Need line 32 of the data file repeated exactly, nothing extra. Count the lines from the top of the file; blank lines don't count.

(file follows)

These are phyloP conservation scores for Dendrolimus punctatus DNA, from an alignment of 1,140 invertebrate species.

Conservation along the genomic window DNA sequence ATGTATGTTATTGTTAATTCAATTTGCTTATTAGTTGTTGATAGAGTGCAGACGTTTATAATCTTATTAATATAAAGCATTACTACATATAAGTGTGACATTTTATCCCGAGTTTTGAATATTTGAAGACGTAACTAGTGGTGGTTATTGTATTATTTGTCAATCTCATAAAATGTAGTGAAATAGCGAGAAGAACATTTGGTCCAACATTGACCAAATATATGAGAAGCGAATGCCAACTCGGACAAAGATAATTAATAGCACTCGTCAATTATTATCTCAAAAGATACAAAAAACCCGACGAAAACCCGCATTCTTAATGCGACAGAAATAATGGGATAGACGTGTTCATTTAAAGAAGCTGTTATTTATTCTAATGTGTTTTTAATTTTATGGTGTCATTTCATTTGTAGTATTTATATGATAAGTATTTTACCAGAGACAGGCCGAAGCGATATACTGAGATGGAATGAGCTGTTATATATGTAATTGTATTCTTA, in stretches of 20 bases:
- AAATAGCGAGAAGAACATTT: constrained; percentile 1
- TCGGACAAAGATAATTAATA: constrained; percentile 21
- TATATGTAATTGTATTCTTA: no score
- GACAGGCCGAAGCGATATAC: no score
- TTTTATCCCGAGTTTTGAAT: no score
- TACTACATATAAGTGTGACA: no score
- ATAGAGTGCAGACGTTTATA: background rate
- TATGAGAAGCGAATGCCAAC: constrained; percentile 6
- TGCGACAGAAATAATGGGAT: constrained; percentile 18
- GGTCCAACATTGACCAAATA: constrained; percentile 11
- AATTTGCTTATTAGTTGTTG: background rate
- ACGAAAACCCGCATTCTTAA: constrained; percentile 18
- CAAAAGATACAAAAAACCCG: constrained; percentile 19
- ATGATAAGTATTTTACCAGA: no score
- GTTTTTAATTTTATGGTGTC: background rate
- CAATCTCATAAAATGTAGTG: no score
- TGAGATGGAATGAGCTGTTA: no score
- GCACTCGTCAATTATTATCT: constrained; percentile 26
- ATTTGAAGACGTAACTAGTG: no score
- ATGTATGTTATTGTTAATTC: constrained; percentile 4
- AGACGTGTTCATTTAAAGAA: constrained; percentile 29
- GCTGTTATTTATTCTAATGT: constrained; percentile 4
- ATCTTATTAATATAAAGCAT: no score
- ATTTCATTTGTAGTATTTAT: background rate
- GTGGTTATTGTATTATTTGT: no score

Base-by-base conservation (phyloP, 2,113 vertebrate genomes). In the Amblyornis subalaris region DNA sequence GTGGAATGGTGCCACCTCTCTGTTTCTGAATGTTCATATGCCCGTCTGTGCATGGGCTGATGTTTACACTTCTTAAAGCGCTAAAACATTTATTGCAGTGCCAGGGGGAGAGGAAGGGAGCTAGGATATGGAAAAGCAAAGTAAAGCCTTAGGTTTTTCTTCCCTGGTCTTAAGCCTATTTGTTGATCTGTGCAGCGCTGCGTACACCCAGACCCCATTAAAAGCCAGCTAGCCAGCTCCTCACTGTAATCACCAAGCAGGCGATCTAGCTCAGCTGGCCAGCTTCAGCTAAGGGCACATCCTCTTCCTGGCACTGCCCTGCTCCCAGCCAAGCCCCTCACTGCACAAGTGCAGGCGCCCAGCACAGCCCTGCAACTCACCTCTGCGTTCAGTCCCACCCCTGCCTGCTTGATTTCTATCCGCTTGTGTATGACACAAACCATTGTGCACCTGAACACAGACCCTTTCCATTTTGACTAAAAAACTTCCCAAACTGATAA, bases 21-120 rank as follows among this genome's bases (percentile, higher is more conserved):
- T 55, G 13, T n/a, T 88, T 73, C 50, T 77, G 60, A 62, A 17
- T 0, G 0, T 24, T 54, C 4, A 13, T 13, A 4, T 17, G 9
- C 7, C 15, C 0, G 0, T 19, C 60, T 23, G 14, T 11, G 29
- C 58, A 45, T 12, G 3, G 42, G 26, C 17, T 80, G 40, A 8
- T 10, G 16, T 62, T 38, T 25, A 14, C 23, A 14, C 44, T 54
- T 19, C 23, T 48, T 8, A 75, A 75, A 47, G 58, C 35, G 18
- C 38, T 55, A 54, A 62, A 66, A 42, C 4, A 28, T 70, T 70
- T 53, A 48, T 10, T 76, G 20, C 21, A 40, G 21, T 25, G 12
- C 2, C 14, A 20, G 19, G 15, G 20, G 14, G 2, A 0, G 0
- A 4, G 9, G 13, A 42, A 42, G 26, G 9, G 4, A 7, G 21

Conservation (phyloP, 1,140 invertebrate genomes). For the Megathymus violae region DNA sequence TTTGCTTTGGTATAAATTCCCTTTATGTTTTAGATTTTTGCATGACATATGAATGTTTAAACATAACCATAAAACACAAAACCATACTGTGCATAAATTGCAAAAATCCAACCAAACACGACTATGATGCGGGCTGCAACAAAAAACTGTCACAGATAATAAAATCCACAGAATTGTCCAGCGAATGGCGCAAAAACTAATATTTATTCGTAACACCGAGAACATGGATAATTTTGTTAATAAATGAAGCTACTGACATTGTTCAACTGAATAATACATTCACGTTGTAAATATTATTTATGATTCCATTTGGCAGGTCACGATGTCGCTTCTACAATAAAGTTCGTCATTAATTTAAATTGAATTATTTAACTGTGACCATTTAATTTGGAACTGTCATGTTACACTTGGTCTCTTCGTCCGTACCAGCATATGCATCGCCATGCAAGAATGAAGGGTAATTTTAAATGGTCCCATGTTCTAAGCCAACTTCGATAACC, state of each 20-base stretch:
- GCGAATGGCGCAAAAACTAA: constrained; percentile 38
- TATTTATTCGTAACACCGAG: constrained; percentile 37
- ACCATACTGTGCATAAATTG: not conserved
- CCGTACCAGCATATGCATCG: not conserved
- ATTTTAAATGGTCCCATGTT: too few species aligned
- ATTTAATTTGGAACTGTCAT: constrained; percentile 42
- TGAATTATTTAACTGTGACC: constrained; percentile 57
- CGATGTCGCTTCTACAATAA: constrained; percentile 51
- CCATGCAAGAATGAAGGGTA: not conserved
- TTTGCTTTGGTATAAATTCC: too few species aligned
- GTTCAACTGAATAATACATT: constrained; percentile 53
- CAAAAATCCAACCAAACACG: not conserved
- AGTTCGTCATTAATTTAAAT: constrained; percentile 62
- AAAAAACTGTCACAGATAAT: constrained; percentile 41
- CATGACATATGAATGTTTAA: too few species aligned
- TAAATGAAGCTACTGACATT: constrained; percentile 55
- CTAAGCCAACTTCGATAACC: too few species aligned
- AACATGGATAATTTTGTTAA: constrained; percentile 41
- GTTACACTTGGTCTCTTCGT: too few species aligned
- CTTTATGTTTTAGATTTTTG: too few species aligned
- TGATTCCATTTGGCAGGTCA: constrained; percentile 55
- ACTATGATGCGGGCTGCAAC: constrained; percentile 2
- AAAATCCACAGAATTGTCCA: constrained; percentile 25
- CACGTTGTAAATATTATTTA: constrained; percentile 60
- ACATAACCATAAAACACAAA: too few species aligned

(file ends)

- C 58, A 45, T 12, G 3, G 42, G 26, C 17, T 80, G 40, A 8